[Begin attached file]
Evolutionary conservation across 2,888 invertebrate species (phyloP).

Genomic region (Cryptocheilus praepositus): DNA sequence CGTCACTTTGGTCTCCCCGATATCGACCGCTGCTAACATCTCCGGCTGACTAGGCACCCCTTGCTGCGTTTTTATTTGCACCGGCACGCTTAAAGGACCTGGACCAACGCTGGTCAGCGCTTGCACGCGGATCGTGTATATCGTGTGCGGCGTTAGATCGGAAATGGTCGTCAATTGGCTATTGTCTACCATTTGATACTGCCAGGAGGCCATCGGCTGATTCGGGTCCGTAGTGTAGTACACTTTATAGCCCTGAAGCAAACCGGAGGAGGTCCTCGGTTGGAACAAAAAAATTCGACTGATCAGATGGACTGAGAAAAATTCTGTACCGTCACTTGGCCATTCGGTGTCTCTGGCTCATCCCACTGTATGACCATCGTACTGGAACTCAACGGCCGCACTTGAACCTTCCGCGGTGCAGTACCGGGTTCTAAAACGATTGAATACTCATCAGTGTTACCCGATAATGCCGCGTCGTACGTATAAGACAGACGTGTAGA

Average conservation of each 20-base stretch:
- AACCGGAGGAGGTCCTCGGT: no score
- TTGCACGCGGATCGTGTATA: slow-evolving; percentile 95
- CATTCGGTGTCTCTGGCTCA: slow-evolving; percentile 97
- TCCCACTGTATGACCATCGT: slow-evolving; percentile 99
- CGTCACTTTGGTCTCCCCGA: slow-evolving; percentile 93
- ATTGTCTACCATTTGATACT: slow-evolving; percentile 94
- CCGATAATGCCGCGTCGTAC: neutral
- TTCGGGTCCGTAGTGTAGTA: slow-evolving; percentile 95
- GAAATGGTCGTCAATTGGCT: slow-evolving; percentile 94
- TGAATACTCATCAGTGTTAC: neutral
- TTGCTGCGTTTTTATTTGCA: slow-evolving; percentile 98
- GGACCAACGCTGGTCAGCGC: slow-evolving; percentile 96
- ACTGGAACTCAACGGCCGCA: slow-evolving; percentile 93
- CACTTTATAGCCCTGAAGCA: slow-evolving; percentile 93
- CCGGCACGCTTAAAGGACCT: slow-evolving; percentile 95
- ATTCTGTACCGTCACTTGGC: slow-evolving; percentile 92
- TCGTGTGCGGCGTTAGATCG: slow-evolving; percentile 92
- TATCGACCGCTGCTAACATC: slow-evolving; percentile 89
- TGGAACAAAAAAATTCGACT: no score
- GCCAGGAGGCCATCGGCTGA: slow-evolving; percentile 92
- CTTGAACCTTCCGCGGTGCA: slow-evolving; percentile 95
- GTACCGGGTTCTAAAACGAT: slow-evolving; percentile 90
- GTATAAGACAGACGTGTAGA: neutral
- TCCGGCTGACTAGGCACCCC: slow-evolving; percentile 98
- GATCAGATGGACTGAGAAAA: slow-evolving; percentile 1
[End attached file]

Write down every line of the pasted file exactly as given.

Evolutionary conservation across 2,888 invertebrate species (phyloP).

Genomic region (Cryptocheilus praepositus): DNA sequence CGTCACTTTGGTCTCCCCGATATCGACCGCTGCTAACATCTCCGGCTGACTAGGCACCCCTTGCTGCGTTTTTATTTGCACCGGCACGCTTAAAGGACCTGGACCAACGCTGGTCAGCGCTTGCACGCGGATCGTGTATATCGTGTGCGGCGTTAGATCGGAAATGGTCGTCAATTGGCTATTGTCTACCATTTGATACTGCCAGGAGGCCATCGGCTGATTCGGGTCCGTAGTGTAGTACACTTTATAGCCCTGAAGCAAACCGGAGGAGGTCCTCGGTTGGAACAAAAAAATTCGACTGATCAGATGGACTGAGAAAAATTCTGTACCGTCACTTGGCCATTCGGTGTCTCTGGCTCATCCCACTGTATGACCATCGTACTGGAACTCAACGGCCGCACTTGAACCTTCCGCGGTGCAGTACCGGGTTCTAAAACGATTGAATACTCATCAGTGTTACCCGATAATGCCGCGTCGTACGTATAAGACAGACGTGTAGA

Average conservation of each 20-base stretch:
- AACCGGAGGAGGTCCTCGGT: no score
- TTGCACGCGGATCGTGTATA: slow-evolving; percentile 95
- CATTCGGTGTCTCTGGCTCA: slow-evolving; percentile 97
- TCCCACTGTATGACCATCGT: slow-evolving; percentile 99
- CGTCACTTTGGTCTCCCCGA: slow-evolving; percentile 93
- ATTGTCTACCATTTGATACT: slow-evolving; percentile 94
- CCGATAATGCCGCGTCGTAC: neutral
- TTCGGGTCCGTAGTGTAGTA: slow-evolving; percentile 95
- GAAATGGTCGTCAATTGGCT: slow-evolving; percentile 94
- TGAATACTCATCAGTGTTAC: neutral
- TTGCTGCGTTTTTATTTGCA: slow-evolving; percentile 98
- GGACCAACGCTGGTCAGCGC: slow-evolving; percentile 96
- ACTGGAACTCAACGGCCGCA: slow-evolving; percentile 93
- CACTTTATAGCCCTGAAGCA: slow-evolving; percentile 93
- CCGGCACGCTTAAAGGACCT: slow-evolving; percentile 95
- ATTCTGTACCGTCACTTGGC: slow-evolving; percentile 92
- TCGTGTGCGGCGTTAGATCG: slow-evolving; percentile 92
- TATCGACCGCTGCTAACATC: slow-evolving; percentile 89
- TGGAACAAAAAAATTCGACT: no score
- GCCAGGAGGCCATCGGCTGA: slow-evolving; percentile 92
- CTTGAACCTTCCGCGGTGCA: slow-evolving; percentile 95
- GTACCGGGTTCTAAAACGAT: slow-evolving; percentile 90
- GTATAAGACAGACGTGTAGA: neutral
- TCCGGCTGACTAGGCACCCC: slow-evolving; percentile 98
- GATCAGATGGACTGAGAAAA: slow-evolving; percentile 1